Army chief suspended amid sex scandal charges

Defence minister Schmid wants further assurances from his army chief Reuters

The head of the armed forces, Roland Nef, has been suspended from his post amid new revelations about allegations of sexual harassment.

This content was published on July 21, 2008 minutes

It is the latest step in an ongoing controversy over the appointment of Nef as chief commander a year ago and the role of Defence Minister Samuel Schmid.

"I asked the chief commander to put an end to the assumptions, rumours and allegations. He has until August 20 to confirm the confidence put in him," Schmid said in a statement read out to the media.

Schmid added he would ask the cabinet to relieve Nef of his post as chief of the armed forces if he failed to give unequivocal proof of his personal integrity to the government, parliament and the public.

Nef's deputy, André Blattmann, has taken over as army chief on an interim basis.

According to newspaper reports, Nef was accused by a former girlfriend of sexual harassment. She allegedly filed a complaint accusing him of sending her address and photograph to a pornographic website.

"I confronted Roland Nef with these allegations. He has – convincingly in my opinion – rejected them."


The case of coercion – a legal term which includes stalking and harassment by email or telephone - was later closed. Nef agreed to pay an undisclosed sum of money to the victim as part of an out of court settlement with the public prosecutor.

Schmid on Monday called on the media to respect Nef's rights as an individual and repeated his support for him.

"Give truth a chance in these hectic times," Schmid said, adding that he himself had no intention to step down.

"Assurances I was given by colleagues in cabinet and many parliamentarians show me that I have not lost the political capability to act."

On Sunday President Pascal Couchepin said there was no reason to question Nef's professional ability as chief commander but it was necessary to consider his personal credibility.


However, the main political parties were not convinced by Schmid's statement.

The suspension of Nef is insufficient, according to the rightwing Swiss People's Party, the centre-right Christian Democrats, the Radicals and the Greens.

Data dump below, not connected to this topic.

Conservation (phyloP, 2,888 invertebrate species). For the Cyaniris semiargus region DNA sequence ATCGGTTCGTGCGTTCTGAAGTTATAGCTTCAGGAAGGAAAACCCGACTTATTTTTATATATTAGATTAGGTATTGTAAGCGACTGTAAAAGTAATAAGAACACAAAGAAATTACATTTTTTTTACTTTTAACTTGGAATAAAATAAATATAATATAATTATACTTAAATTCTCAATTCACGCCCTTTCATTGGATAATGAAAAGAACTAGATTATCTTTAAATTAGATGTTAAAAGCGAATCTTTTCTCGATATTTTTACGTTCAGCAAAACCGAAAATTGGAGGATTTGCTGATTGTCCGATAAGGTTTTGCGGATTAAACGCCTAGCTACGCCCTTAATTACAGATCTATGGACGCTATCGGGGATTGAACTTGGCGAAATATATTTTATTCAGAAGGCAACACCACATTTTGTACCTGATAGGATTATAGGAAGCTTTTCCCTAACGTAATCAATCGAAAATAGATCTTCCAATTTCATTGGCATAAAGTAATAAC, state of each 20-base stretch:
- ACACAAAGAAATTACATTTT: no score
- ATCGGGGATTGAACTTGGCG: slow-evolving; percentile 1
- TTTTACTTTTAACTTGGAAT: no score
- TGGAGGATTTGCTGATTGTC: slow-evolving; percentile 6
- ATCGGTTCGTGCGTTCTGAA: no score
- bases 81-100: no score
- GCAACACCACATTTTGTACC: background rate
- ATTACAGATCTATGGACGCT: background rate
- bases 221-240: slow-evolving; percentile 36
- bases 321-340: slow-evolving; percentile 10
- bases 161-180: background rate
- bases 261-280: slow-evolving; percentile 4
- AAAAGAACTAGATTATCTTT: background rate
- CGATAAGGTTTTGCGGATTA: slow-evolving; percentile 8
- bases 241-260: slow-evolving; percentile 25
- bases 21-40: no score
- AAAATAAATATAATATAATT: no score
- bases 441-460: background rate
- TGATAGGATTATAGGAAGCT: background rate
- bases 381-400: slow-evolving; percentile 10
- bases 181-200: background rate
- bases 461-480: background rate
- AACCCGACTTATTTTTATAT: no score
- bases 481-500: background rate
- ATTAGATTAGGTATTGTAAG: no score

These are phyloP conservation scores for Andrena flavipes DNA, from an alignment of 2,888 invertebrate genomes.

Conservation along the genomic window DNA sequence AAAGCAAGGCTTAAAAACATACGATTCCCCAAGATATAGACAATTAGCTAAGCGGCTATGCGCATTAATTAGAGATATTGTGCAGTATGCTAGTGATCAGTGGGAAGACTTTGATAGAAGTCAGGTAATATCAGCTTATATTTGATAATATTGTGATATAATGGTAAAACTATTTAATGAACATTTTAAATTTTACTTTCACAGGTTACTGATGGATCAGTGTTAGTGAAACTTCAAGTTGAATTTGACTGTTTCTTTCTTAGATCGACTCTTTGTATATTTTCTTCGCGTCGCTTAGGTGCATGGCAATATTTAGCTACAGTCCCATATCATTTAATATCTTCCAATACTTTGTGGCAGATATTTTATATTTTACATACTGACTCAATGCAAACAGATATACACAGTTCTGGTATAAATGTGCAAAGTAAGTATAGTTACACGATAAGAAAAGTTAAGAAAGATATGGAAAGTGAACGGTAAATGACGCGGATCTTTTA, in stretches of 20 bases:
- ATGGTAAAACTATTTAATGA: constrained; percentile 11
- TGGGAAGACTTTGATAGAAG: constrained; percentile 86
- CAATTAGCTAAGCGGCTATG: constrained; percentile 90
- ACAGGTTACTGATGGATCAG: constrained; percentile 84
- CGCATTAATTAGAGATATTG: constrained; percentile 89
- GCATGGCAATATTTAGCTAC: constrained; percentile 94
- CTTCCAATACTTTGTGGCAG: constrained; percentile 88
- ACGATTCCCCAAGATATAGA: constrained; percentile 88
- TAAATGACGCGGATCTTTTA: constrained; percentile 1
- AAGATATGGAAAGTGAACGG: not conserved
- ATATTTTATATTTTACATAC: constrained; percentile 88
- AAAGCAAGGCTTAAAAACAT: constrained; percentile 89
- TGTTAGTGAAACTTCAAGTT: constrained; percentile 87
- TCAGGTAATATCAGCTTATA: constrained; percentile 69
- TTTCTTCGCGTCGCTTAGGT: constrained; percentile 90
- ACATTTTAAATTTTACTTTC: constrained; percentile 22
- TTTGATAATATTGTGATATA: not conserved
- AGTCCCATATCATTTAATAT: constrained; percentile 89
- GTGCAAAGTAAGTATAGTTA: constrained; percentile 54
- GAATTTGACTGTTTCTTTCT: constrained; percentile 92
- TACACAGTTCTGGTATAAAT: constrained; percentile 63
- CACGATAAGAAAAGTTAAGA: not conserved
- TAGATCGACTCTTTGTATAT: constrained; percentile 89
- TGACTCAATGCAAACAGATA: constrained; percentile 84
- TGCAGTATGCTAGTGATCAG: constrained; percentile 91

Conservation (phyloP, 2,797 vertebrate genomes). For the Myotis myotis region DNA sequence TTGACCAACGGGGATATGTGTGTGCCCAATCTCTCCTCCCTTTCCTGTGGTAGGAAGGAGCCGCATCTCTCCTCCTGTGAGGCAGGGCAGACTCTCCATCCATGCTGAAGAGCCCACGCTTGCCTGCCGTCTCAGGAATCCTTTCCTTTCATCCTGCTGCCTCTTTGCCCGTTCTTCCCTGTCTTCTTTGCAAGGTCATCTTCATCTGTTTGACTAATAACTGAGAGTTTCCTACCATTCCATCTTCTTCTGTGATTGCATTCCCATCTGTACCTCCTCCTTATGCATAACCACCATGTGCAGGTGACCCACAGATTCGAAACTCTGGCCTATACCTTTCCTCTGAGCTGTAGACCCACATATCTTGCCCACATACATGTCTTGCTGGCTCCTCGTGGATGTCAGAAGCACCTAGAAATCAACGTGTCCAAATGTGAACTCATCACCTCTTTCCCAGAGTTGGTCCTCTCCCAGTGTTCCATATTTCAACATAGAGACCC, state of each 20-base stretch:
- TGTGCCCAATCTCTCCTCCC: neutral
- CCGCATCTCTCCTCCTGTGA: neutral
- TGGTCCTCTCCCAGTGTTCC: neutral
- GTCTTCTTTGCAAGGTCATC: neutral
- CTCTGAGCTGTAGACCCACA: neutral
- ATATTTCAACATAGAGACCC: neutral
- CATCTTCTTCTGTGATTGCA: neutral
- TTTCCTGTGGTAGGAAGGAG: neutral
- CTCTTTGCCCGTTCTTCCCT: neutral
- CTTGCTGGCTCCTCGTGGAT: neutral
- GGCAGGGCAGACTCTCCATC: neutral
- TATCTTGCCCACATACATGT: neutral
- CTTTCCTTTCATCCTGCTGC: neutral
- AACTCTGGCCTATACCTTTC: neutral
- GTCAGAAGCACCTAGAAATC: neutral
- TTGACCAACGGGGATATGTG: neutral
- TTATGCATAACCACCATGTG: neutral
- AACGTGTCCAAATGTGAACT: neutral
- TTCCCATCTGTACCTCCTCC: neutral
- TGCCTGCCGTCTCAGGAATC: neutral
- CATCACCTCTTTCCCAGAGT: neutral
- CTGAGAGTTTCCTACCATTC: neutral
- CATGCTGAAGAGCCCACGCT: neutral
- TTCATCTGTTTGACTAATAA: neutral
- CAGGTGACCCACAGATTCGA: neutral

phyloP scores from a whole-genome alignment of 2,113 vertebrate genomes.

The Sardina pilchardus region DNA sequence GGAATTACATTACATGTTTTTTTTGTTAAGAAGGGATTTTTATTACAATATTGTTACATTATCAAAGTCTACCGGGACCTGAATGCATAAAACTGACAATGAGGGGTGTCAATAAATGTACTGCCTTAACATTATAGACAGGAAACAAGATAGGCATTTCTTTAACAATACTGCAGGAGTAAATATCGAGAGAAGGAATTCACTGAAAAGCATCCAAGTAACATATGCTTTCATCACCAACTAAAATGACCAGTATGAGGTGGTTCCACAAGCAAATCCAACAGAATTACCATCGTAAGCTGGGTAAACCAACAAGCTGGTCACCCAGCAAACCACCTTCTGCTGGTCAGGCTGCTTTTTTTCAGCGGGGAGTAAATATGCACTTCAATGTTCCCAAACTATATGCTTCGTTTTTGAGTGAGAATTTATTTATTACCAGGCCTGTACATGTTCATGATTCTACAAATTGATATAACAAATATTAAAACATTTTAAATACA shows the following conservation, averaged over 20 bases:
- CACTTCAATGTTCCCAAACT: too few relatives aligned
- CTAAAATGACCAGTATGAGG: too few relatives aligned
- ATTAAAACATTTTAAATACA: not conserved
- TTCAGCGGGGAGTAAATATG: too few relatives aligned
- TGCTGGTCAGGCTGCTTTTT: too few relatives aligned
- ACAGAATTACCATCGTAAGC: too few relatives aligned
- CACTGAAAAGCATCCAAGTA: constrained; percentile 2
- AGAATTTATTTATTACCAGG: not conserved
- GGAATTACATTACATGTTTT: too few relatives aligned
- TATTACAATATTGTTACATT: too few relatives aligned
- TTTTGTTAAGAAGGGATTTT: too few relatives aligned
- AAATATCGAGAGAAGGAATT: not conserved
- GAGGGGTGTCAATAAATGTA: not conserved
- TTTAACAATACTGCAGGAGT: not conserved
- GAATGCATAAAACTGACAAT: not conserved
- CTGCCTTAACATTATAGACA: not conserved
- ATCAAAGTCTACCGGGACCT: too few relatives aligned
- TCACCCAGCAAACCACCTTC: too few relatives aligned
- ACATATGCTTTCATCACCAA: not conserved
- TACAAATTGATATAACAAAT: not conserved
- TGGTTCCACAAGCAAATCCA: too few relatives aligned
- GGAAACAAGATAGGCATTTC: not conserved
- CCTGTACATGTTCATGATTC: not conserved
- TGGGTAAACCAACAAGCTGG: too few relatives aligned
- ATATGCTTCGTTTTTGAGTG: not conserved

They have either called for Schmid's resignation or an urgent meeting of the cabinet.

For their part, the centre-left Social Democrats welcomed Schmid's declaration. They added that he had made many mistakes in the past and acted late.

The security committees of both houses of parliament have scheduled a joint meeting for Friday to discuss calls for the resignation of Schmid and Nef.


The defence minister conceded it was wrong not to tell the other cabinet ministers of a criminal investigation pending against Nef who was one of four candidates in the running for the post of army chief last year.

"With hindsight it was a mistake not to inform the cabinet and I regret this," said Schmid.

He said he had full confidence in Nef who had to pass an intensive evaluation procedure before he was named by the cabinet and took over the post at the beginning of the year.

Last week both of them insisted on the right to privacy for the head of the armed forces amid criticism that some media were running a defamation campaign.

Nef said he is suing the publishers of a leading tabloid newspaper for breaching his rights as an individual.

His lawyer also filed a legal complaint with the justice authorities for suspected breach of official secrecy rules following the publication of the criminal investigation into Nef.

swissinfo, Urs Geiser

In brief

The cabinet elected 48-year old Roland Nef as head of the armed forces in June 2007.

He succeeded Christophe Keckeis who retired at the end of last year.

Nef agreed to a temporary suspension from the post pending an examination over the next 30 days. André Blattmann has taken over from Nef ad interim.

The head of the armed forces is responsible for the development and leadership of the land and air forces.

The 220,000-strong armed forces, including reserves, function on a militia principle - not as a fully professional army.

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Nef case

The allegations of sexual harassment were leaked to the press earlier this month.

Nef admitted a criminal investigation had been underway against him for coercion of a former girlfriend as he was a candidate for the post of chief of the armed forces.

The case was settled out of court last autumn, and Nef agreed to pay an undisclosed sum of money to the victim as damages.

Nef also said he had not always acted judiciously at the end of his love affair, but refused to give further details.

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